On unconditional love

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How to Give Unconditional Love When You Didn’t Get It Yourself

“The key is unconditional kindness to all life, including one’s own, which we refer to as compassion.” – David R. Hawkins

All parents know that children need unconditional love to thrive. But how can we give our children something many of us haven’t really experienced?

The answer is that each of us CAN experience unconditional love — by giving it to ourselves. We do this by actively, thoughtfully, accepting our selves — imperfections and all. When we miss the mark of our own standards — as we all do, all the time — we give ourselves a compassionate hug, and resolve to give ourselves better support so we can keep moving in the right direction.

Compassion — whether it comes from inside or outside — gradually moves humans from a state of being “self-centered” to a state of being “centered in self.” Researchers say this deep self-love is the opposite of selfishness.

We become so secure in our ok-ness that we’re more emotionally generous. Anger and defensiveness begin to melt away. That lens of love softens our judgment of ourselves, which in turn makes us more loving. We’re happier people — and more peaceful parents.

Here’s how:

1. Commit to radical self-compassion. Think of this as parenting yourself in a loving way through all the trials and tribulations of life. As Anne Lamott says, “Take yourself through the day as you would your most beloved mental-patient relative, with great humor and lots of small treats.”

Why radical self-compassion? That’s the unconditional in “unconditional” love, which means loving yourself deeply regardless of your flaws. It’s easy to approve of perfection, but humans are never perfect, so you’re bound to make mistakes. Love yourself anyway! That’s the only way you’ll be able to love your child unconditionally. Just snap at your kid? Take a deep breath and soothe yourself; then you’ll be better able to repair things with your child.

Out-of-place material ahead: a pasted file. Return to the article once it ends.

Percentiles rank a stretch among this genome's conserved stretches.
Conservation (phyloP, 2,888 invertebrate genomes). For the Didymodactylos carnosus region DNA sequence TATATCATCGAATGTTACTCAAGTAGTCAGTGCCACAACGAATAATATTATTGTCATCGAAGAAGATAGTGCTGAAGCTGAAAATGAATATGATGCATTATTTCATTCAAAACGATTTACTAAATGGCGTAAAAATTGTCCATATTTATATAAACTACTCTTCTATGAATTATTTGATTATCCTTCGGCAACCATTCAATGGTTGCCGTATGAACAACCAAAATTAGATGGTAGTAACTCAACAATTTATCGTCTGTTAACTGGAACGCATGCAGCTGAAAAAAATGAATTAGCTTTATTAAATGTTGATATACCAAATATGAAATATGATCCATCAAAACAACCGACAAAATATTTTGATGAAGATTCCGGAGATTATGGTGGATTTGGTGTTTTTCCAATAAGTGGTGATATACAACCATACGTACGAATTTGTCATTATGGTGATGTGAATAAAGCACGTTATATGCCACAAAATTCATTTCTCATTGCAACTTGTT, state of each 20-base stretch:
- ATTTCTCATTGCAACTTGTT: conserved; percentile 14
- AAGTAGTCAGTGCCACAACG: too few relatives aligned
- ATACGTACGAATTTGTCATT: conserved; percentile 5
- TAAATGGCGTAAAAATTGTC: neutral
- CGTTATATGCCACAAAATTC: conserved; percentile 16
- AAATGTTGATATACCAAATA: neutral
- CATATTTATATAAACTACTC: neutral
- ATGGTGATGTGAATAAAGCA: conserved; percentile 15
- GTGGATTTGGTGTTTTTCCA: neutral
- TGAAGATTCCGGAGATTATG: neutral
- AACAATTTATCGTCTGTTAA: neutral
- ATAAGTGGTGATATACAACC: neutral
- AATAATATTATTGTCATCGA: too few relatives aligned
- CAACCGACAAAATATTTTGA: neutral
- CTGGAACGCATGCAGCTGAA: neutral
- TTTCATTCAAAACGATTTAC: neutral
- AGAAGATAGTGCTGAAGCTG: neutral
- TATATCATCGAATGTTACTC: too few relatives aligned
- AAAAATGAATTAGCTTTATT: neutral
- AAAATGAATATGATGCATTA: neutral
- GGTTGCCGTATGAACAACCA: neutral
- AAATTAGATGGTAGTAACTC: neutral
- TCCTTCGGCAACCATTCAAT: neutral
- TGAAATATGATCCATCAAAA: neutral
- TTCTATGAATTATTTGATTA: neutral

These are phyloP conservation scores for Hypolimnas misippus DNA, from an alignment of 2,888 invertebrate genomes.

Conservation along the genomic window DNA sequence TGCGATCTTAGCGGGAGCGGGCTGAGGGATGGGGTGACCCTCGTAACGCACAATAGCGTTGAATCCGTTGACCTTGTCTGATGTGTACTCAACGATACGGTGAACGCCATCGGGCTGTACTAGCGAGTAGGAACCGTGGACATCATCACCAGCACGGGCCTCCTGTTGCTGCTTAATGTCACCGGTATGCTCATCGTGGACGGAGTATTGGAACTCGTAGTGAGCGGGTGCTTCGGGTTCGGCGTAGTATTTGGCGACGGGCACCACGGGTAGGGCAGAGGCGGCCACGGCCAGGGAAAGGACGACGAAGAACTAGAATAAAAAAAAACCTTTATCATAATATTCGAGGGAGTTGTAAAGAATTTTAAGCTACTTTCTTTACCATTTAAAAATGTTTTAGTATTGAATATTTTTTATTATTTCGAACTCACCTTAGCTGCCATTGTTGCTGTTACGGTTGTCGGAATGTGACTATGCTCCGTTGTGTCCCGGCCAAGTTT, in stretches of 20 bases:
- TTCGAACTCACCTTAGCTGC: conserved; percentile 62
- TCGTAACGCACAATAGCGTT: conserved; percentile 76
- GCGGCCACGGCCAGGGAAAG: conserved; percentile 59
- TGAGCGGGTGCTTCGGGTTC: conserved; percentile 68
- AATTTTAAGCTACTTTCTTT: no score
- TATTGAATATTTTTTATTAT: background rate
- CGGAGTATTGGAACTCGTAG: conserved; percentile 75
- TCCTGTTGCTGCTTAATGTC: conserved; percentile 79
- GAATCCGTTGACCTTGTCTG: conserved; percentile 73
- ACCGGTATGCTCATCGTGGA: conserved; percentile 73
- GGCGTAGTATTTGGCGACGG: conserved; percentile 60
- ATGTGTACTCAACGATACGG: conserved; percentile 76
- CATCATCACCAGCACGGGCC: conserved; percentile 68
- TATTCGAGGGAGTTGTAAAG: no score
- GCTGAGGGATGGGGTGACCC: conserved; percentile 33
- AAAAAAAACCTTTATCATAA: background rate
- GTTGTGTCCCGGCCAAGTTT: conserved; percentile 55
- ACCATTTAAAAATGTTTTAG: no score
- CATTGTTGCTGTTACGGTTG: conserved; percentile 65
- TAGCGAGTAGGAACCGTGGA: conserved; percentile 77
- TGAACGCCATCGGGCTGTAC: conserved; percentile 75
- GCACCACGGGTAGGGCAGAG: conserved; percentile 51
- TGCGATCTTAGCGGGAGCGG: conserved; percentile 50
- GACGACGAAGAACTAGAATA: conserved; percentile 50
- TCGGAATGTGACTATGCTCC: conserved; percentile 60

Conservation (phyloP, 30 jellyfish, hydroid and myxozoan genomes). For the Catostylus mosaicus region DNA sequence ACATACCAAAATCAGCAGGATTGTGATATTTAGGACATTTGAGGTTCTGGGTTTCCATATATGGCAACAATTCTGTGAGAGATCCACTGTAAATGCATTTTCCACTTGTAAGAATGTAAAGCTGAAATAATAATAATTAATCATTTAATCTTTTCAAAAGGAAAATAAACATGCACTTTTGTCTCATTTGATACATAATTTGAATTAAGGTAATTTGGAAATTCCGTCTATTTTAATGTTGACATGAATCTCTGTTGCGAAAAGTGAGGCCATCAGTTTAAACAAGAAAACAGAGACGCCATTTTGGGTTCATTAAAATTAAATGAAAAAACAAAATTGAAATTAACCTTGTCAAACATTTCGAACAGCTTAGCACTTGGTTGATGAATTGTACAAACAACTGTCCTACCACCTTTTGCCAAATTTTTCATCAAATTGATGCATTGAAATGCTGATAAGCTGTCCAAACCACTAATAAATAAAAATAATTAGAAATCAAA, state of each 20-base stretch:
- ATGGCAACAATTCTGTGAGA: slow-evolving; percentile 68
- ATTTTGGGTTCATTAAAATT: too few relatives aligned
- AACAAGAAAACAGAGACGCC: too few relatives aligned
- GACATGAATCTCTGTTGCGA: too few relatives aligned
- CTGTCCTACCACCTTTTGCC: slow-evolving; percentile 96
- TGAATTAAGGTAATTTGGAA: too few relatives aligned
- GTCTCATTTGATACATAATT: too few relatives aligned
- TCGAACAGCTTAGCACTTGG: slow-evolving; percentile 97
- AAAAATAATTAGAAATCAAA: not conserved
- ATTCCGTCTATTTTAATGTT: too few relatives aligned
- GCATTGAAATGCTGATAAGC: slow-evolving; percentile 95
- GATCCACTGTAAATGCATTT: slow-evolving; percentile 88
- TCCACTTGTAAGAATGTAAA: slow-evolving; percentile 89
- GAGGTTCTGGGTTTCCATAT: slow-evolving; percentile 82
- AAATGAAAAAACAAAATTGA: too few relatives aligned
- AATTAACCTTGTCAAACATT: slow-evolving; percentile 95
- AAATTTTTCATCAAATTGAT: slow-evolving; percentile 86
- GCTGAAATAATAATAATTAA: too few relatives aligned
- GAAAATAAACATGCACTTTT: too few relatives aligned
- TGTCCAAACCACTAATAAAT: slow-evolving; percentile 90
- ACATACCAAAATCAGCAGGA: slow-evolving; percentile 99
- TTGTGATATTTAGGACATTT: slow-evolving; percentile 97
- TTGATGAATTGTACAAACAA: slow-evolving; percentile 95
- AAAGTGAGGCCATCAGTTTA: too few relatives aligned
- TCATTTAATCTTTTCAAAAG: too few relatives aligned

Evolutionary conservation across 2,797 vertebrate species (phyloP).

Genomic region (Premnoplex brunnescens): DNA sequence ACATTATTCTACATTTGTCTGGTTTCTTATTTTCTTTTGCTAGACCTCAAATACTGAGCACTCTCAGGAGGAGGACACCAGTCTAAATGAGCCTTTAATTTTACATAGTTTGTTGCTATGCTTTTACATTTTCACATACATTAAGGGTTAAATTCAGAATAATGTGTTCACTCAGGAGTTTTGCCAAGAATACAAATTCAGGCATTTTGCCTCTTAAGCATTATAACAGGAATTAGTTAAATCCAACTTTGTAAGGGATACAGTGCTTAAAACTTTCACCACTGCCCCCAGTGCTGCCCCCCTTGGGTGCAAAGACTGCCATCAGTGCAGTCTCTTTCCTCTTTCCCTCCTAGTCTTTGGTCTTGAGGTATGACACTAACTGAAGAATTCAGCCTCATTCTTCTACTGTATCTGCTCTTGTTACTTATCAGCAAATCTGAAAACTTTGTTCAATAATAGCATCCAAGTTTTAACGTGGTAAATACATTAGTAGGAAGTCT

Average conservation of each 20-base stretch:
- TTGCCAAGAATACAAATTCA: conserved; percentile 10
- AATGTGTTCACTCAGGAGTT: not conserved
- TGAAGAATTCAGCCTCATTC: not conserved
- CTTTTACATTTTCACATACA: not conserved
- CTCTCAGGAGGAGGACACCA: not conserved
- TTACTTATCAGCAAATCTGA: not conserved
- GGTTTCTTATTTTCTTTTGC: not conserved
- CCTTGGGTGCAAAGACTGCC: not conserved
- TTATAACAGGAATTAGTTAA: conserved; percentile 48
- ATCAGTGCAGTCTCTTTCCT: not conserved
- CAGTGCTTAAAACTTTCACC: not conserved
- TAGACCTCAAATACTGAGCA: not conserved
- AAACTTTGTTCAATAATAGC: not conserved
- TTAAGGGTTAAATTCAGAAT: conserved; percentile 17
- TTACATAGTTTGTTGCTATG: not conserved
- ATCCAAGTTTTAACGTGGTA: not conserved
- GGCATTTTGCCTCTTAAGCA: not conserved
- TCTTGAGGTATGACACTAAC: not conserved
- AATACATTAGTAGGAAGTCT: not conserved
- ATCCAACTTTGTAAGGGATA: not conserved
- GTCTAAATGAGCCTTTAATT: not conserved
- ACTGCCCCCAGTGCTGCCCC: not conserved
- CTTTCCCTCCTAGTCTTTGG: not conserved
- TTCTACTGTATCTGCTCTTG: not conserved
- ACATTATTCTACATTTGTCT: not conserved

2. Make repair and connection a way of life. We need seven positive interactions to every negative interaction to keep a relationship in good shape. When your child hurts her sister’s feelings, you help her find a way to make up, to repair the rift she’s created in the relationship. So when you create a rift with your child, you do a variation of this: Offer your child a heartfelt apology, find a way to reconnect and repair, and create seven positive interactions. This not only repairs your relationship with your child; it repairs your own self-love. By creating positive interactions with your child now, you’re healing whatever you wish you hadn’t done or said in the past – so you automatically stop beating yourself up about your past mistakes.

3. Experiment with a mantra to retrain your mind. When you change your thoughts, your feelings become more forgiving, and more loving. Use your mantra as often as possible, so it’s more likely to pop into your mind when you’re under stress. Some of my favorites:

I am more than enough.
She’s acting like a child because she is a child.
This is not an emergency.
I’m the role model for my kids.
Whatever happens, I can handle it.
My kids will be ok. They need me, not a perfect mother.
He’s acting like this because he needs my love.
If you remember this in a year, you’ll be laughing about it.
He’s a little person who’s feeling desperate.
I’m the grownup here.
Kids need love. Especially when they least deserve it.
I breathe in love. I breathe out love.